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Abdominal Aortic Aneurysm, Migraines in Children, Mucolytics for COPD, Paget Disease, ARDS


Am Fam Physician. 2021 Jun 1;103(11):659.

In what population is screening for abdominal aortic aneurysm appropriate based on USPSTF recommendations?

The U.S. Preventive Services Task Force (USPSTF) recommends one-time screening for abdominal aortic aneurysm (AAA) with ultrasonography in men 65 to 75 years of age who have ever smoked. The USPSTF recommends that clinicians selectively offer AAA screening with ultrasonography in men 65 to 75 years of age who have never smoked instead of routinely screening all men in this group. The USPSTF recommends against screening women who have never smoked and have no family history of AAA. The USPSTF concludes that the current evidence is insufficient to assess the balance of benefits and harms of screening for AAA in women 65 to 75 years of age who have ever smoked or have a family history of AAA.

What are the first-line medications used to treat acute migraines in children?

First-line acute migraine treatment in children is ibuprofen; adolescents may benefit from sumatriptan/naproxen (Treximet) tablets, zolmitriptan (Zomig) nasal spray, sumatriptan (Imitrex) nasal spray, rizatriptan (Maxalt), or almotriptan (Axert).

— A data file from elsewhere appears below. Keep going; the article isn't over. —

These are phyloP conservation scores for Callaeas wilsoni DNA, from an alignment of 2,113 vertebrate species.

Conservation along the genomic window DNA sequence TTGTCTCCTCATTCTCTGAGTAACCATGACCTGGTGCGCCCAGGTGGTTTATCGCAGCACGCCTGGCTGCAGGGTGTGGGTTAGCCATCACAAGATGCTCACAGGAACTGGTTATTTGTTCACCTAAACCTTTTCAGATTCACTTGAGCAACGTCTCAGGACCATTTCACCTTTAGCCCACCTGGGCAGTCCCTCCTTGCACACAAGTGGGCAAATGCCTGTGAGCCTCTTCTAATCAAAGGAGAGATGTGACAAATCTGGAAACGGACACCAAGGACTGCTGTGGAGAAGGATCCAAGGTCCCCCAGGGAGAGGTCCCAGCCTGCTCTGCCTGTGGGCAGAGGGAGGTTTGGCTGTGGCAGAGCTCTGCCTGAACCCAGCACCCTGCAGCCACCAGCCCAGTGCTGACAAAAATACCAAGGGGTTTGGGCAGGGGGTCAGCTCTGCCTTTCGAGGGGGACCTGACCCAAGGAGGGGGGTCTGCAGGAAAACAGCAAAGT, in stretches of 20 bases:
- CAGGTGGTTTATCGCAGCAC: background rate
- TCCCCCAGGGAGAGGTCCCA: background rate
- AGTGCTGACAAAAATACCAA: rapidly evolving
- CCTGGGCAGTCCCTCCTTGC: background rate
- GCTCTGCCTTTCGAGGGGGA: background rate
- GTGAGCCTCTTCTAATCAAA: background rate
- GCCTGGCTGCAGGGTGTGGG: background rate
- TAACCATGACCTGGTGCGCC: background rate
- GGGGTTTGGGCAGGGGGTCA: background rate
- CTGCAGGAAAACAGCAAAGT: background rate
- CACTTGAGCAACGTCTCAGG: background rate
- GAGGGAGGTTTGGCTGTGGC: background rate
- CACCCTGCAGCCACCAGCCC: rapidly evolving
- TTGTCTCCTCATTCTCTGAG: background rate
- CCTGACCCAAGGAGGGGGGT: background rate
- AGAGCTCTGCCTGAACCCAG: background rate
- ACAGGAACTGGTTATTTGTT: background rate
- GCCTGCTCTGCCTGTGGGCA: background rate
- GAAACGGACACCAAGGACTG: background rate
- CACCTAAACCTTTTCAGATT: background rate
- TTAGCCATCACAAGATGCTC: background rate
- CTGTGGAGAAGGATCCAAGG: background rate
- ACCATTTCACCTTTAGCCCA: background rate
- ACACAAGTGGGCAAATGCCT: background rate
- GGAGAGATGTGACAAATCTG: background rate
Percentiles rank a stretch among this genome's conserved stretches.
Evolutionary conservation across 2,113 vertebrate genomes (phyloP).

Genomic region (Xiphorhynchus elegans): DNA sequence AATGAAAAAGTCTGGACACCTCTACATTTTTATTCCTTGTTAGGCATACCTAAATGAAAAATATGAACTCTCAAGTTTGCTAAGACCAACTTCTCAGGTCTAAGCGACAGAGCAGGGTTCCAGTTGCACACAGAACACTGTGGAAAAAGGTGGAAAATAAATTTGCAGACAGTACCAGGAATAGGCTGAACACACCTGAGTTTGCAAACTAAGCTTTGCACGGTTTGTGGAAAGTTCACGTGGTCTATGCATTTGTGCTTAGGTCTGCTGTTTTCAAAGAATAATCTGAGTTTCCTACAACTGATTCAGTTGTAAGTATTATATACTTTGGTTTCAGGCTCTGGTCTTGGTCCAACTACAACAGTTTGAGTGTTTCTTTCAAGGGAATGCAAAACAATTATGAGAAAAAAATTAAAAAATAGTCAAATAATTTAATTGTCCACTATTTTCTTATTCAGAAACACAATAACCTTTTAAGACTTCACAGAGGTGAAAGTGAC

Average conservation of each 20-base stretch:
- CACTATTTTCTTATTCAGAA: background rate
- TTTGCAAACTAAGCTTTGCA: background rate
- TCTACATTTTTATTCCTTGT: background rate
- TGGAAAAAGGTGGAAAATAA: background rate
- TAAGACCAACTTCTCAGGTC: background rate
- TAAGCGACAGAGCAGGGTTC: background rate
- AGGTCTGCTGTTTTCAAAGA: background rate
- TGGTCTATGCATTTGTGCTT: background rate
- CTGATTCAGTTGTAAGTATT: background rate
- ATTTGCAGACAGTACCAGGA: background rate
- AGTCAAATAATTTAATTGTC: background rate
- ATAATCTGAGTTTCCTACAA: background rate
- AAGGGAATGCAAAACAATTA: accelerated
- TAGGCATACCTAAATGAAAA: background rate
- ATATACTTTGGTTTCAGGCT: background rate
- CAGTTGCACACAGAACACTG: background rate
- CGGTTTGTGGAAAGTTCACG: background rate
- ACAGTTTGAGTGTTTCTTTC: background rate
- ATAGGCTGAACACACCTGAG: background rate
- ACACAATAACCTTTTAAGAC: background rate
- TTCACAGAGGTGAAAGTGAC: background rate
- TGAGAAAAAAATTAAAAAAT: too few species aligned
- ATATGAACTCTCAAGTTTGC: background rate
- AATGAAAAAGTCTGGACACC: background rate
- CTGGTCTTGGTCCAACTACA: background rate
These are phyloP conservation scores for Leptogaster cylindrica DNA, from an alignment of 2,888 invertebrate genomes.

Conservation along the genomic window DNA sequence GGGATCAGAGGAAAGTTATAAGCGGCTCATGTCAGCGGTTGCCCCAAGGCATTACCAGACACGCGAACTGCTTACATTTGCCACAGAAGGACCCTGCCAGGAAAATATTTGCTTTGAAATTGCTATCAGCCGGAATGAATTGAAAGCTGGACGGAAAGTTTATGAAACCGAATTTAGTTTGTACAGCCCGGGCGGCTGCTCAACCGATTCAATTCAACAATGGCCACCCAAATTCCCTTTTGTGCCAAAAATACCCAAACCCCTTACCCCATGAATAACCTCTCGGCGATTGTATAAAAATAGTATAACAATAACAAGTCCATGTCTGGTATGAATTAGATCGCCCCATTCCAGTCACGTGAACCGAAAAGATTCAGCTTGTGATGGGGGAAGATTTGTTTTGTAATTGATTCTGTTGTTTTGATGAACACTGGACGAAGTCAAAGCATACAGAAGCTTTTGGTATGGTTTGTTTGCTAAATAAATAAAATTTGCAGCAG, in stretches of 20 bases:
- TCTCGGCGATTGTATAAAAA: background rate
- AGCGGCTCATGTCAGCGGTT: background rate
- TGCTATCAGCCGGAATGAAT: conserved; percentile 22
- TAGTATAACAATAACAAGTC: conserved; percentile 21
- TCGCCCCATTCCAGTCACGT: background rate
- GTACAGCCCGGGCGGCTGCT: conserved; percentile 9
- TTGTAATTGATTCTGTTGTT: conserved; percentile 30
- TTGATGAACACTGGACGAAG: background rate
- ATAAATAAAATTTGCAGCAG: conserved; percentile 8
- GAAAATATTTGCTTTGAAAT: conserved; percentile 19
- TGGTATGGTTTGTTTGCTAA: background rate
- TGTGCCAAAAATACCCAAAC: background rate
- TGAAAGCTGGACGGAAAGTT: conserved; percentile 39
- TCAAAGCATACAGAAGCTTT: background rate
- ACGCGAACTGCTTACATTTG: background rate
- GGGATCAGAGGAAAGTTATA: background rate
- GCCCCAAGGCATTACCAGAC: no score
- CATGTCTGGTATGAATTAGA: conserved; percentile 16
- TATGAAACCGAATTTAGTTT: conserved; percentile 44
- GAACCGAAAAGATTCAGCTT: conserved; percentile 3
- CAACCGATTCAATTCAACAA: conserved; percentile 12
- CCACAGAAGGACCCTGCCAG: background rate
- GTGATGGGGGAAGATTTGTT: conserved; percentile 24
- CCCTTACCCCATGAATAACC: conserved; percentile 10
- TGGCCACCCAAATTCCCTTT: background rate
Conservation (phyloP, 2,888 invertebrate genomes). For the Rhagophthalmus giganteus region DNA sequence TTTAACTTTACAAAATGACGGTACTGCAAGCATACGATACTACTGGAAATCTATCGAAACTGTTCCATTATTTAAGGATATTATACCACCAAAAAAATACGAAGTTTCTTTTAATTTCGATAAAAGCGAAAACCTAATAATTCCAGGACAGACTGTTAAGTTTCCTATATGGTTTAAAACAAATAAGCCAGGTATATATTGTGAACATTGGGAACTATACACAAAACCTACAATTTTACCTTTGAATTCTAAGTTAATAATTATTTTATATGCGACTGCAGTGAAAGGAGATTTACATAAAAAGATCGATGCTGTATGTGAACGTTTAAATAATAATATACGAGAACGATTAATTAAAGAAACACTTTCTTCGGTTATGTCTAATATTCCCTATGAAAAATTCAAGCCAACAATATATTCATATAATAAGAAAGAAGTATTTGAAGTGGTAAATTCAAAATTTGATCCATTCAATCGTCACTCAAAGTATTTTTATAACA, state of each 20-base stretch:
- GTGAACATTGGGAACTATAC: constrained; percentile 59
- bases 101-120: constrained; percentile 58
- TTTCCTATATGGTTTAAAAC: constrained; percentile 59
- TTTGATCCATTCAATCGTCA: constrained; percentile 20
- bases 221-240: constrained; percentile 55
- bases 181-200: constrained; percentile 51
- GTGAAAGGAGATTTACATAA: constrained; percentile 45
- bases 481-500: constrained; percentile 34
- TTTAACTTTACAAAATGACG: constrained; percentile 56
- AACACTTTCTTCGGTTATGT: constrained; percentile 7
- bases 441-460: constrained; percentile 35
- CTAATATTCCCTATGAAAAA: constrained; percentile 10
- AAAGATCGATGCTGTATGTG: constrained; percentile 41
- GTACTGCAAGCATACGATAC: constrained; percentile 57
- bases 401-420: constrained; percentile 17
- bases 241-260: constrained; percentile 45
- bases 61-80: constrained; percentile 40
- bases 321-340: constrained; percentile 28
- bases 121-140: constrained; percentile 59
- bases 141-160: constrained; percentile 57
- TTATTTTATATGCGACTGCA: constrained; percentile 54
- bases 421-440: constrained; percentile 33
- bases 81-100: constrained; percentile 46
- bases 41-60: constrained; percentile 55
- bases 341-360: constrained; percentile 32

Are oral mucolytics effective at reducing the number of acute exacerbations, days of disability, and hospital admissions in patients with chronic bronchitis or COPD?

Oral mucolytic agents may reduce the number of acute exacerbations in patients with chronic bronchitis or chronic obstructive pulmonary disease (COPD; number needed to treat [NNT] = 8, over an average of nine months). Although mucolytics do not appear to impact lung function or quality of life, they are associated with a small reduction in days of disability per month (mean difference = −0.43 days) and decreased hospital admissions (NNT for 17 months = 19). Mucolytics are not associated with an increase in adverse effects.

What medication is recommended for the treatment



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